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Monitoring Reveals Possum Reduction At Pirongia

 

Diverse native wildlife on Mount Pirongia can flourish this summer, thanks to a successful pest control operation, says the Department of Conservation (DOC).

As part of DOC’s ongoing nationwide Tiakina Ngā Manu programme, predator control was carried out at Pirongia Forest Park in September 2020, using aerially applied 1080 over 14,000 hectares.

The work is part of long-term conservation efforts at the site, which is an important home to a huge range of forest birds, insects, lizards and plants including, threatened species such as pekapeka (bats), kōkako and Dactylanthus—a rare parasitic plant.

“Possum monitoring, before and after the control operation shows we’ve reduced the possums in the forest park, providing rata trees, Dactylanthus, kokakō and a multitude of other valuable New Zealand species the opportunity to thrive,” says DOC Biodiversity Ranger Cara Hansen.

Possum monitoring was undertaken by an independent contractor using leg hold traps spread throughout the forest park in the weeks after the Tiakina Ngā Manu operation was completed; 240 traps were checked over three nights and no possums were caught.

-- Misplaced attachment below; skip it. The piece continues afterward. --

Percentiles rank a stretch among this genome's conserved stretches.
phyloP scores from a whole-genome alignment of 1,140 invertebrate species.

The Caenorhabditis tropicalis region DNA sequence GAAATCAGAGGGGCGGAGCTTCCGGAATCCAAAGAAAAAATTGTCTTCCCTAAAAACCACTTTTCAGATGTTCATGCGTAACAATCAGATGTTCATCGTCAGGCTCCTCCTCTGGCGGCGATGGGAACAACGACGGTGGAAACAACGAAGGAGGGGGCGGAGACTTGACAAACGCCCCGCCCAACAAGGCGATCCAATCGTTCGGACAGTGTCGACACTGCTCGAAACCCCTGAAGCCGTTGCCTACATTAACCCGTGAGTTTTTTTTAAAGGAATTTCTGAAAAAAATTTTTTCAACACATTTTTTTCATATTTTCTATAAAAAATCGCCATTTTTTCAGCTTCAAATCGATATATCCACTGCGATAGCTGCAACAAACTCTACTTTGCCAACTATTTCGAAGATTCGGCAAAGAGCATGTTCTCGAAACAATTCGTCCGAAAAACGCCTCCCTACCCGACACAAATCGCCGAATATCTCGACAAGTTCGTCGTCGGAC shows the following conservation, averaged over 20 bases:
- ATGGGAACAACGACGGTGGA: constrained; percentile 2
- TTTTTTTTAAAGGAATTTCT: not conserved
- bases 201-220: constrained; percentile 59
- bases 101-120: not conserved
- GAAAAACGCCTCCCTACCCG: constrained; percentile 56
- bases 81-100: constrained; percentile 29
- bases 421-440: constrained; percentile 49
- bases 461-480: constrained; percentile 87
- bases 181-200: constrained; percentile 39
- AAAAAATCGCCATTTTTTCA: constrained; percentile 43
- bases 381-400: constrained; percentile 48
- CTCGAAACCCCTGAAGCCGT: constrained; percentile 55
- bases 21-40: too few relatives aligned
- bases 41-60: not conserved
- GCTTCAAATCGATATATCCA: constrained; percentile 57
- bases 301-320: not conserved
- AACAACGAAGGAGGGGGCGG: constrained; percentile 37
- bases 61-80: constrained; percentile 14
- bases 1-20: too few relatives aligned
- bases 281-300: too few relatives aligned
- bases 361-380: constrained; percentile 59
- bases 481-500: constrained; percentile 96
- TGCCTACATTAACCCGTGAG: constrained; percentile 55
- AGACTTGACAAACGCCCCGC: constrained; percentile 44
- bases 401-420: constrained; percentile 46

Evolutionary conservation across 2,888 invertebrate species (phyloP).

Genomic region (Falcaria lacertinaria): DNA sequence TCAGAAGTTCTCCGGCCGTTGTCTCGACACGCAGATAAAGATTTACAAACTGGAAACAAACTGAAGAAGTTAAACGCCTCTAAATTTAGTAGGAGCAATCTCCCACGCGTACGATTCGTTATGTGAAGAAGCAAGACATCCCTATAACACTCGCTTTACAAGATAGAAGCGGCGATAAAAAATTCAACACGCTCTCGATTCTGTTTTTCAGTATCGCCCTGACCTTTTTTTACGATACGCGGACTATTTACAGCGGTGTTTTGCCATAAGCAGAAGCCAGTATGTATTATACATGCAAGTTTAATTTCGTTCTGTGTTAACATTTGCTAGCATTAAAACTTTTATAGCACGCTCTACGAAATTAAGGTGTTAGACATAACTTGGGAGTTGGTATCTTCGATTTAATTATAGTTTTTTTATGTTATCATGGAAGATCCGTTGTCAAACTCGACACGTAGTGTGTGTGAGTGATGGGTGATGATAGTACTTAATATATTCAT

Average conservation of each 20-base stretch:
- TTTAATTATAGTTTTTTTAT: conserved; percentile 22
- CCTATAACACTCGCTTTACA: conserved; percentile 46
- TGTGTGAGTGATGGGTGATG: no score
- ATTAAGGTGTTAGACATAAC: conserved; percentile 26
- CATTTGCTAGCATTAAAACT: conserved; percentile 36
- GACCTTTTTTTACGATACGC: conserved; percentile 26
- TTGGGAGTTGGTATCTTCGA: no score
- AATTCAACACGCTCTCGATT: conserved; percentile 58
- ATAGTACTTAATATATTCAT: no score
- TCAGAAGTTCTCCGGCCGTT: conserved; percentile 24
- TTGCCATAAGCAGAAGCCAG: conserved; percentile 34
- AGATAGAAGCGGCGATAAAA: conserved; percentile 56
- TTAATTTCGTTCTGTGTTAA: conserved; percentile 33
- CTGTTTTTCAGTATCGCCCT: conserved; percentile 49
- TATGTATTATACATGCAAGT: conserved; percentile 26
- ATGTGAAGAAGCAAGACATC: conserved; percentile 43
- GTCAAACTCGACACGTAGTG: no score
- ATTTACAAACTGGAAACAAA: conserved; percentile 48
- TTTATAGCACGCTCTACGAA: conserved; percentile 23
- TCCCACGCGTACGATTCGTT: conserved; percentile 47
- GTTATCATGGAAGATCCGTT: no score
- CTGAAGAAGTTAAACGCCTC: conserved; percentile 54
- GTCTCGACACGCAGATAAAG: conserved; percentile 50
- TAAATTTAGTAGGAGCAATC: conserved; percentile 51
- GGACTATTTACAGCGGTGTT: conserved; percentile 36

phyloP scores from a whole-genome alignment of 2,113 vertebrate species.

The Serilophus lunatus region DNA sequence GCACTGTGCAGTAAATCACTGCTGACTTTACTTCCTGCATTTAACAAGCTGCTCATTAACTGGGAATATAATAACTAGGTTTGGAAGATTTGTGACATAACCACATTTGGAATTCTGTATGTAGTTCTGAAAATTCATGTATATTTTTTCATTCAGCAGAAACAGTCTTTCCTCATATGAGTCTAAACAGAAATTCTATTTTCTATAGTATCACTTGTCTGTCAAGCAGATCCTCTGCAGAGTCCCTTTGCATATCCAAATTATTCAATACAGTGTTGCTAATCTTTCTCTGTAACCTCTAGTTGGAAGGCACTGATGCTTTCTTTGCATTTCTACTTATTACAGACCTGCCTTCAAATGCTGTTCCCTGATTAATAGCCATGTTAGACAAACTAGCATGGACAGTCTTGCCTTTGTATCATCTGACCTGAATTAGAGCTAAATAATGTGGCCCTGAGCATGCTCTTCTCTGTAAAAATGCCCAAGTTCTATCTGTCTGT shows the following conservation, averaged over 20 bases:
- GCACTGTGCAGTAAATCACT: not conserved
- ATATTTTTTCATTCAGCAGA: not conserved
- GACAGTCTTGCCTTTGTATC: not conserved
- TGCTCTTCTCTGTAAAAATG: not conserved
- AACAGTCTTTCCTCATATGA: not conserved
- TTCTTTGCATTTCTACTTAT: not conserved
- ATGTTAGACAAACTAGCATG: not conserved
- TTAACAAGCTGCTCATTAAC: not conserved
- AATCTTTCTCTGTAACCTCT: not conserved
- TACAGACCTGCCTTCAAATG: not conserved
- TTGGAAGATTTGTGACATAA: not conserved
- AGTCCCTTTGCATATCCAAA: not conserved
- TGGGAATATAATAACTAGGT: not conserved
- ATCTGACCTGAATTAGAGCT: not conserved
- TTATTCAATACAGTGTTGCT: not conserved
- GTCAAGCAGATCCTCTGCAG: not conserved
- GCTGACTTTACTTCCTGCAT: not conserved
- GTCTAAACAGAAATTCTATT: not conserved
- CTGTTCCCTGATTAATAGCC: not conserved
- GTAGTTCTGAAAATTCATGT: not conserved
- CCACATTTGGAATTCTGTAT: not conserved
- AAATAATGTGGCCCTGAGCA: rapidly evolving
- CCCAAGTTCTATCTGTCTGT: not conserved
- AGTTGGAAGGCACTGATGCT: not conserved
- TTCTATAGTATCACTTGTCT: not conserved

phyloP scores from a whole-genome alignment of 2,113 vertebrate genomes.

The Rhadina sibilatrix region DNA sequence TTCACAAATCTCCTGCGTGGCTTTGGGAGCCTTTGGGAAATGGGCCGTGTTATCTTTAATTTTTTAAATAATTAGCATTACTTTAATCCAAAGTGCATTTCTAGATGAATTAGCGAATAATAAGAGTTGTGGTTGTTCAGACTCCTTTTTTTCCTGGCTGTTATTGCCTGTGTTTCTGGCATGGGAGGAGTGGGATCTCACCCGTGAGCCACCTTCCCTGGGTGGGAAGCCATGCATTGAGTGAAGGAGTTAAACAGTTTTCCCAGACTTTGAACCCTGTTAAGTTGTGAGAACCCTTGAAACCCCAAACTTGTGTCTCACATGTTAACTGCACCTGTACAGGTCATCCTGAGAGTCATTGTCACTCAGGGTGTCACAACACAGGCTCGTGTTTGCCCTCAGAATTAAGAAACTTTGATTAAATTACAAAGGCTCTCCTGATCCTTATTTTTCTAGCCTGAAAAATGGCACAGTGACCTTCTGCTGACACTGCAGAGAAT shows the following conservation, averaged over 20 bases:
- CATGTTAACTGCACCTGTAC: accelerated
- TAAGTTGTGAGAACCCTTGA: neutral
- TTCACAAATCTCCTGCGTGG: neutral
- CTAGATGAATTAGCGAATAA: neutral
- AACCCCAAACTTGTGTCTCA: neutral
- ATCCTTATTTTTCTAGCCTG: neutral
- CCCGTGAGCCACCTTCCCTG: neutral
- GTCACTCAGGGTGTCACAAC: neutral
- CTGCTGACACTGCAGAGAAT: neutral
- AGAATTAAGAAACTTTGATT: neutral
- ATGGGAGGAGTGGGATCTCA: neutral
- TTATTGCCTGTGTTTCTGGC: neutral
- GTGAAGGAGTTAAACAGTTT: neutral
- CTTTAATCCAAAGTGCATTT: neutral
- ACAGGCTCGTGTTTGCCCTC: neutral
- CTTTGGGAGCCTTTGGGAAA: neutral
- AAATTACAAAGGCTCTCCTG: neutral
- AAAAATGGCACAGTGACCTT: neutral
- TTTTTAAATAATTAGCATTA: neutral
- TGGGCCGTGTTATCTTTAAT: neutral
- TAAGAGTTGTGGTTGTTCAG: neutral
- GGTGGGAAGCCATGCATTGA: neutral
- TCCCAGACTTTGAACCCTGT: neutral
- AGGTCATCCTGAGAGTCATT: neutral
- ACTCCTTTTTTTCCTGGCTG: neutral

Monitoring at the same site, undertaken in January 2020, showed 5.4% of the traps had caught possums.

“This further demonstrates the value of our predator control operation and the detailed and lengthy planning and consultation we put into undertaking that work,” Cara Hansen says.

“The removal of possums — and other predators such as stoats and rats — at Pirongia means the many forest bird species found there will be able to successfully raise clutches of chicks. Controlling predators also allows the forest canopy to recover, improving the forest’s health and providing important habitat for native species.”

Over the last 25 years, DOC and a range of government and community organisations have undertaken extensive predator control and species protection efforts within and around Pirongia Forest Park.

Monitoring at Pirongia over the past 20 years shows a downward trend of possum numbers and, through ongoing predator control work, there is an opportunity to maintain the benefits of keeping possum numbers down.

Tiakina Ngā Manu contributes to Predator Free 2050 through the sustained control of introduced predators over large areas of conservation land to protect taonga native species and forests until predators can be removed permanently.

“We are now lucky to hear the calls of the hauntingly beautiful songbird kōkako across the maunga, which have been successfully reintroduced by Pirongia Te Araroa o Kahu Restoration,” she says.

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